Cry for the Wild by Holly Gillibrand


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The Amazon is alight

The Amazon rainforest is burning meaning the hopes and dreams of my generation are going up in flames.

When Notre Dame burnt, everyone knew about it within hours… perhaps even minutes. Now, when the Amazon rainforest, a natural wonder and essential ecosystem that cannot be replaced, is facing a record number of fires, many people remain unaware of the seriousness of this crisis.

Sixty per cent of the Amazon rainforest is in Brazil and it is here where more than 72,000 fires have been recorded since the beginning of 2019. The Amazon is facing the highest number of fires in Brazil for six years and there was an 84 per cent increase in the number of wildfires this June compared to the same period a year before.

Most of them are thought to have been started to clear land for crops and cattle grazing but before attacking the Brazilian farmers, consider the fact that during the last decade, the European Union has imported an average of 120,000 tonnes of Brazil-originating beef per year.

We need to realise what we do as consumers has consequences for the environment and people in other parts of the world.

The Amazon Basin is home to three million species of animals and plants and one million indigineous people. It is one of the most biodiverse places on earth as well as acting as an unimaginably important carbon sink, absorbing millions of tonnes of carbon dioxide every year.

The terrifying reality is the Amazon is approaching a tipping point beyond which it can never recover and will deteriorate irreversibly to dry savanna.

Climate scientist Carlos Nobre believes 15 to 17 per cent of the Amazon rainforest has already gone and the tipping point of the Amazon is likely to be between 20 to 25 per cent destruction.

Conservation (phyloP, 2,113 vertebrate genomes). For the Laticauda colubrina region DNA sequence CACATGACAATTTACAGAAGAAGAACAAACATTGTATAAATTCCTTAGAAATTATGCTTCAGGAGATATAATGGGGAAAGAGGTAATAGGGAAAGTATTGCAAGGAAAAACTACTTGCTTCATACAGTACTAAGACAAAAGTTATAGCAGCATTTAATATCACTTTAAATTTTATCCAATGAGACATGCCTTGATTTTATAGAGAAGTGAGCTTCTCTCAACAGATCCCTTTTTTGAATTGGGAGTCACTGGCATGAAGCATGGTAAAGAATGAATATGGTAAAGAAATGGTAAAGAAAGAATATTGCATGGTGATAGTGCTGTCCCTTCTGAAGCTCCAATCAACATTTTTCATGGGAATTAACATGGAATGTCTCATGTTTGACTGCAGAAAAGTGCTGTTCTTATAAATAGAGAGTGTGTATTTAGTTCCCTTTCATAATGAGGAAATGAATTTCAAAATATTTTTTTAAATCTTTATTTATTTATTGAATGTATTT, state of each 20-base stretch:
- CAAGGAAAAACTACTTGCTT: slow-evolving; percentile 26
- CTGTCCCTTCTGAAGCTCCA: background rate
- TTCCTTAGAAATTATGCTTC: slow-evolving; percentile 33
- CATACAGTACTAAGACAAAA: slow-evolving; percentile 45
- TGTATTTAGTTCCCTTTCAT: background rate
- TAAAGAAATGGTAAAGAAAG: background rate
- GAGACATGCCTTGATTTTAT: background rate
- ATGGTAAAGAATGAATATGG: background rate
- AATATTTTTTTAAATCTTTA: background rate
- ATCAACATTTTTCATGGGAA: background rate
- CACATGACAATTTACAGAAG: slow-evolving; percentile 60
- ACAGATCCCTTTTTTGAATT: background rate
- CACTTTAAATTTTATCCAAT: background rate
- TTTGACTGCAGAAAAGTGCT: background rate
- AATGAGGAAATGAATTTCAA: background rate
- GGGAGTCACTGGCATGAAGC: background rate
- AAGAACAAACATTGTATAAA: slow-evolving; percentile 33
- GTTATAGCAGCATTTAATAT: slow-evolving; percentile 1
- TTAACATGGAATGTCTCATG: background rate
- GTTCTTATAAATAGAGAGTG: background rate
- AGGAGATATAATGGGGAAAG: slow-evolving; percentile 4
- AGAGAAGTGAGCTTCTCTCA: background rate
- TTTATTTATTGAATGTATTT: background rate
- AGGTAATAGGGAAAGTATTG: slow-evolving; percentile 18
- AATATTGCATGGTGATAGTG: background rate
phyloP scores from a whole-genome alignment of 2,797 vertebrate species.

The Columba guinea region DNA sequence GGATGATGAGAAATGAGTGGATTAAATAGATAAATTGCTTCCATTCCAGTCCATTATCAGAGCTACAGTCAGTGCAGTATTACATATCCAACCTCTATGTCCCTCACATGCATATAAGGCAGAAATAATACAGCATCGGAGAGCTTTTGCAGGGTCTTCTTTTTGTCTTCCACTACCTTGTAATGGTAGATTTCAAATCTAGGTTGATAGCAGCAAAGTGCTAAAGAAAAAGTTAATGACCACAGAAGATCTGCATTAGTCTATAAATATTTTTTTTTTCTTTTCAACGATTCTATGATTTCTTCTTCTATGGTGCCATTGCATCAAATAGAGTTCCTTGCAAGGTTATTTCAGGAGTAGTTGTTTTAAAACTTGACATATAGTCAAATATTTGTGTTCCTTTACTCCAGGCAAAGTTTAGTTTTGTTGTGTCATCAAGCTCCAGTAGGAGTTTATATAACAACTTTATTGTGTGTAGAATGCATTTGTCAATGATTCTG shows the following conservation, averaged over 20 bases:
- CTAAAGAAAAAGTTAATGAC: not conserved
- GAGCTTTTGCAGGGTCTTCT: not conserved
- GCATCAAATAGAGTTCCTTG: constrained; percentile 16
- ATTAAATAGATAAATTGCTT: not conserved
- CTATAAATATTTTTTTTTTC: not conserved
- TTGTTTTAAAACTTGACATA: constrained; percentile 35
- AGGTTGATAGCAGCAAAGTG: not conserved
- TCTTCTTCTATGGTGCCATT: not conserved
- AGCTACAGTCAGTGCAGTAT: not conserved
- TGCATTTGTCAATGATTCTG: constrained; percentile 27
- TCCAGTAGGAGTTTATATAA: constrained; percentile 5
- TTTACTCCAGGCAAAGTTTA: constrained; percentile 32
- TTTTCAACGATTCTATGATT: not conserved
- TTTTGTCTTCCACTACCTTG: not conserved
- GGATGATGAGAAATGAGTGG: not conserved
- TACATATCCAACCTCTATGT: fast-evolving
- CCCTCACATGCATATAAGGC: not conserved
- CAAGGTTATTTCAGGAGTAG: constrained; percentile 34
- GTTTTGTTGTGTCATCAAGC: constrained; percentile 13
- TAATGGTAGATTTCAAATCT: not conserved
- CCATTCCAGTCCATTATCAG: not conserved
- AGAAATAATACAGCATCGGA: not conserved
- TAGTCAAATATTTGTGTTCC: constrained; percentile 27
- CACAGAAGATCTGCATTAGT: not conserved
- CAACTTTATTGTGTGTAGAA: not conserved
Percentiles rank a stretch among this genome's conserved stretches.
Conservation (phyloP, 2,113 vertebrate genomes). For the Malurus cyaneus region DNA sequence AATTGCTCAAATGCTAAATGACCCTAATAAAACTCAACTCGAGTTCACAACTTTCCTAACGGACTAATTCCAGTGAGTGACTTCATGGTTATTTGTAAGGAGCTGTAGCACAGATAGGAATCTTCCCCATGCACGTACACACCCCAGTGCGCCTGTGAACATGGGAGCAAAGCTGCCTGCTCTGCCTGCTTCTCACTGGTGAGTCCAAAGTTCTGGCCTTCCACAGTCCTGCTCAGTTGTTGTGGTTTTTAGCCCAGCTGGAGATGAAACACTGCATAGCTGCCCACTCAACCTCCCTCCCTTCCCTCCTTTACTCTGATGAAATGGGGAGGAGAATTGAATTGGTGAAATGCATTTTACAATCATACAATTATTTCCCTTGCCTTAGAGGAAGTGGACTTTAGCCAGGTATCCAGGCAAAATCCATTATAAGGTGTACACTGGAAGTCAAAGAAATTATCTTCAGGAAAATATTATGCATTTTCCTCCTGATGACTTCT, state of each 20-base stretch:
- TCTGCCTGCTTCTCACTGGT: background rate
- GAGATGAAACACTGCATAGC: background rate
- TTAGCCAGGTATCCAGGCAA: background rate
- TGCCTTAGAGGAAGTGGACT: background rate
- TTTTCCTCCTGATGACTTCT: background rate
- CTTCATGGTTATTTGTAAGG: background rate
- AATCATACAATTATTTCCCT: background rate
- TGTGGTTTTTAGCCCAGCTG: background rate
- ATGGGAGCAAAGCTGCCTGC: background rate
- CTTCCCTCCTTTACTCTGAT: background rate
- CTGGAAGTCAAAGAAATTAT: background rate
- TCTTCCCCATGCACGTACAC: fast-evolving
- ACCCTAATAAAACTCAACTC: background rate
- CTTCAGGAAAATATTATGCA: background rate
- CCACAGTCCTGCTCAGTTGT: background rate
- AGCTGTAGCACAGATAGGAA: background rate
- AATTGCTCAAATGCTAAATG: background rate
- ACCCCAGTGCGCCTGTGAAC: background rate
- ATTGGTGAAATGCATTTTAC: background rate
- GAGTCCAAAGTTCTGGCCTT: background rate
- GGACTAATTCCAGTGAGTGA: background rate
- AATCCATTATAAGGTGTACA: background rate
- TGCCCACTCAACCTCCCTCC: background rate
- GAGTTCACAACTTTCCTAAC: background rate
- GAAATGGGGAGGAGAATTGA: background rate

If this happens, if the world’s largest rainforest falls into irrevocable dieback, it could release billions of tonnes of stored carbon into the atmosphere, creating a catastrophic climate crisis.

On social media, the hashtags ‘Amazon fires’, ‘pray for Amazonia’ and ‘Amazon rainforest’ are no longer trending, but the blazes continue.

Instead of praying for the Amazon, we need people to act. I recently joined a fantastic new initiative – Reserva: The Youth Land Trust. We are working to create the first youth funded nature reserve in Ecuador, which will cover more than 1,200 acres of the Chocó rainforest.

To help stop the destruction of the Amazon, boycott beef and soy that has been shipped from Brazil. A simple act like that can have an enormous impact.

And please join the global youth and adult strike for the climate tomorrow (Friday). Our war on nature must end and this will only happen if every single one of us puts pressure on our leaders stop it.